• Share an agenda or outline with students when planning synchronous class sessions. Plan for flexibility, allow extra time for transitions between activities, and prepare for potential technical difficulties.

Employing a consistent and predictable organizational structure allows you to focus more time and energy on developing relationships with students and on supporting engagement with the material.


As we shifted to online and hybrid teaching, in order to reclaim our connections with students we learned to use new techniques and tools to build relationships. Students thrive in classes where instructors plan for purposeful relationship-building. Intentional relationship-building helps to establish a welcoming and inclusive learning environment, which supports increased student engagement, a sense of belonging, and student achievement.

Whatever your teaching modality, to cultivate meaningful relationships with and among your students:

  • Build a welcoming community through greetings, warm-up activities, and the use of student names. Consider how to connect your course content to students’ lives.
  • Demonstrate interest in your students and model a culture of openness. Allow space for students to share their personal experiences and social and emotional wellbeing.
  • Create a supportive climate for learning in both synchronous and asynchronous interactions by adopting a growth mindset, demonstrating empathy, and acknowledging one another.
  • Be available to support students through virtual office hours and timely email responses.
  • Provide time for informal interactions by starting class early or staying after class.

In any class, developing meaningful relationships with students is the foundation for greater student engagement and success.


During the pandemic, two essential shifts in thinking about engagement have been critical to our instructors’ effectiveness in the online and hybrid classroom. First, moving from a teacher-centered to a student-centered classroom allows students to cultivate ownership over their learning, resulting in greater academic success and richer student engagement.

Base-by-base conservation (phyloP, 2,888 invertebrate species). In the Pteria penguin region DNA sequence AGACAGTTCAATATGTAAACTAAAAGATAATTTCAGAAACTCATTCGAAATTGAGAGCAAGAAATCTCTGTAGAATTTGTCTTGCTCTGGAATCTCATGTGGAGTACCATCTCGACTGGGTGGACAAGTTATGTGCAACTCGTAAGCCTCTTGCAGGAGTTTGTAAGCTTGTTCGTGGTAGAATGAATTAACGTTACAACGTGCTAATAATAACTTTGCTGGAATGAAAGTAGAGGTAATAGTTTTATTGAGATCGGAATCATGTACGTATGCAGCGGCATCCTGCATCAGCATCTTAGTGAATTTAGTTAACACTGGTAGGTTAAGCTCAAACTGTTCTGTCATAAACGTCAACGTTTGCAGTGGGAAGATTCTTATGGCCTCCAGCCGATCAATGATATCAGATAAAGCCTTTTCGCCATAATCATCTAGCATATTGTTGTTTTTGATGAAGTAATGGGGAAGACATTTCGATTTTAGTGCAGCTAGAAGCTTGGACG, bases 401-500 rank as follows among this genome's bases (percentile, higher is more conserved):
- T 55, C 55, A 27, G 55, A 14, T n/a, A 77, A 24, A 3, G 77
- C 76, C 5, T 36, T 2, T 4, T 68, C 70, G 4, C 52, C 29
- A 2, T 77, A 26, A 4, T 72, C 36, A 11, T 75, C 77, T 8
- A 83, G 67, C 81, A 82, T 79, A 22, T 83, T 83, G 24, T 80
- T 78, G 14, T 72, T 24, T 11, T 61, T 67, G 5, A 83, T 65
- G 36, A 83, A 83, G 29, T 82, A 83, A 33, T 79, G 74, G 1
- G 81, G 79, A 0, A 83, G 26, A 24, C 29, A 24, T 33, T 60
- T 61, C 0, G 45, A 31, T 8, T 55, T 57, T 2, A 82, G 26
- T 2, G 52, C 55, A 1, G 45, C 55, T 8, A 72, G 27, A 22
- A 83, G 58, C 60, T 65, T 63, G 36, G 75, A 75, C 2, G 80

To promote a student-centered learning experience in the online and hybrid classroom:

  • Let students take the lead through student-led presentations or team projects and provide choices about how students want to engage with course content.
  • Vary instructional modalities such as shorter lectures, small-group and all-class discussions, case studies, demonstrations, simulations, and group work.
  • Provide opportunities for student interaction and collaboration through chat tools (Zoom chat), breakout rooms, and interactive applications (Google Docs, Jam Board, Miro).

Shifting to online teaching also taught us that student engagement can happen both during your synchronous meeting times and outside the class sessions. Instructors find that the more students engage with each other asynchronously, the more they are willing to engage during live class time.

Asynchronous engagement can occur:

  • On a discussion board in the LMS.
  • Through teamwork assignments to prepare for the next class.
  • In study groups that allow students to form connections and hold each other accountable.
  • Through collaborative apps (Google Docs, Flipgrid, Miro).

Higher levels of student engagement come from creating a culture in which students want to be involved. By designing opportunities for students to collaborate with one another, and with you as their instructor, they will be more invested and enthusiastic.  

The pandemic has forced us to innovate rapidly, plan for the unexpected, and learn how to teach well in any modality. As you design your course for another semester that may include unexpected challenges, keep these CORE fundamentals of teaching in mind. Craft a clear and organized learning experience that will motivate your students to be engaged and will connect them to you and to each other, whether your students are participating through screens or meeting once again in the classroom together.

This article was written by the Catholic University of America Center for Teaching Excellence team. Our Center partners with faculty, staff, and students to promote instructional innovation and teaching excellence. More information can be found at